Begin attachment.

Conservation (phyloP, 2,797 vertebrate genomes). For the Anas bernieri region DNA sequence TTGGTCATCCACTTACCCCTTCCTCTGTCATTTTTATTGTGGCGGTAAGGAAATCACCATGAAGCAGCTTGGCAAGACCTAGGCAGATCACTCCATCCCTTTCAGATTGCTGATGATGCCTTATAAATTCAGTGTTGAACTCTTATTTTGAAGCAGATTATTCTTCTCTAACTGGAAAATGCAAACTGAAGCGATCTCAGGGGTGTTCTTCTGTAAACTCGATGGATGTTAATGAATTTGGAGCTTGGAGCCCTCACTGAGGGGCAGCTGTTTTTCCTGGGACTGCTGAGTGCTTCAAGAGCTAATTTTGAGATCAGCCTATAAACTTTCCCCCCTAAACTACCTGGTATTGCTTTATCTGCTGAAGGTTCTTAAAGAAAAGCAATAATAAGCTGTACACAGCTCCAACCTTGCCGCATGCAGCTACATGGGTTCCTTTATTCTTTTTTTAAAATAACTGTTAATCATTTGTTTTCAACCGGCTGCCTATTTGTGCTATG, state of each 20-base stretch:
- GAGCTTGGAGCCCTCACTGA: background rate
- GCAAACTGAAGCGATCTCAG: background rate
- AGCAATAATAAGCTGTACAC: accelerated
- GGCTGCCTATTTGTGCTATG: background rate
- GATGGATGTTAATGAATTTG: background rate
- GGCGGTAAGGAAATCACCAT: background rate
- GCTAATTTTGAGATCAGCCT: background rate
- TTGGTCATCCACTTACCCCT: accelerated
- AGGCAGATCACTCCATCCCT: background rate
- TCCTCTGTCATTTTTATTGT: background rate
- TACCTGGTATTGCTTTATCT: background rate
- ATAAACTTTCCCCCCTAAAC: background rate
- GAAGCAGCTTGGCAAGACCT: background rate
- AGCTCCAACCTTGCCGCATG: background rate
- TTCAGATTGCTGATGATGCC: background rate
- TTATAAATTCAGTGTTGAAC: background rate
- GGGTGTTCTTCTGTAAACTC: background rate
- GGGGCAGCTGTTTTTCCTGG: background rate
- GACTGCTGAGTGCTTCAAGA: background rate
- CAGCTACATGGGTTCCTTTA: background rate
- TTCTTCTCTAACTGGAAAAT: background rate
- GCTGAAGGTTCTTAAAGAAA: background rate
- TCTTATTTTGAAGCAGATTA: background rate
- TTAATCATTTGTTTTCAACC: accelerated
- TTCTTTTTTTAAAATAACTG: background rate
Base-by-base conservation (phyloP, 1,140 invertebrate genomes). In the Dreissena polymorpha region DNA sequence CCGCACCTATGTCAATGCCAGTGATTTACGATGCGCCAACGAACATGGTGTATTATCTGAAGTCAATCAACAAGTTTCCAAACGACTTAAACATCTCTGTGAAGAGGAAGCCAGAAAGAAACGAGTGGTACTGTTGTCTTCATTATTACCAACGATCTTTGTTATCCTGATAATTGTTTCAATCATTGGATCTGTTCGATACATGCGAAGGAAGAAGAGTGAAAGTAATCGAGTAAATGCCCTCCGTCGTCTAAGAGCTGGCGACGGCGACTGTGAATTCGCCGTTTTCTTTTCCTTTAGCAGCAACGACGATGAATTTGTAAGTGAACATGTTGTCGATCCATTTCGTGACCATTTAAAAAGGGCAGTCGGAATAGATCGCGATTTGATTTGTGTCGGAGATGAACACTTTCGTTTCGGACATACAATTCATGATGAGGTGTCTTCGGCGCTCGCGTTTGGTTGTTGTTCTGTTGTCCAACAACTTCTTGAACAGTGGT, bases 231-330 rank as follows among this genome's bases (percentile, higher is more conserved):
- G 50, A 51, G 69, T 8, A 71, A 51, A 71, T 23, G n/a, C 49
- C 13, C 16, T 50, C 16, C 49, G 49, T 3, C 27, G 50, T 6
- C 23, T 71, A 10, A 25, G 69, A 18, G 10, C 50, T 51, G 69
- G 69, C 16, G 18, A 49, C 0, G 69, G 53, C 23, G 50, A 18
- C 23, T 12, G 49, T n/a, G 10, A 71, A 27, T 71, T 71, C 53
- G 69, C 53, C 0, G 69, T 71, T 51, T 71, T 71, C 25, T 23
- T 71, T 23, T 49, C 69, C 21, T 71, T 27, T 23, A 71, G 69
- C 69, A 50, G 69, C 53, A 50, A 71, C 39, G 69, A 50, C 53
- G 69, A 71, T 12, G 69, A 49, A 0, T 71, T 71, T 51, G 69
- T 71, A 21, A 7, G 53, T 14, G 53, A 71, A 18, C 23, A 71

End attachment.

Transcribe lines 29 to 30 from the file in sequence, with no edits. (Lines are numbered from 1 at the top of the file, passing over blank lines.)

- C 13, C 16, T 50, C 16, C 49, G 49, T 3, C 27, G 50, T 6
- C 23, T 71, A 10, A 25, G 69, A 18, G 10, C 50, T 51, G 69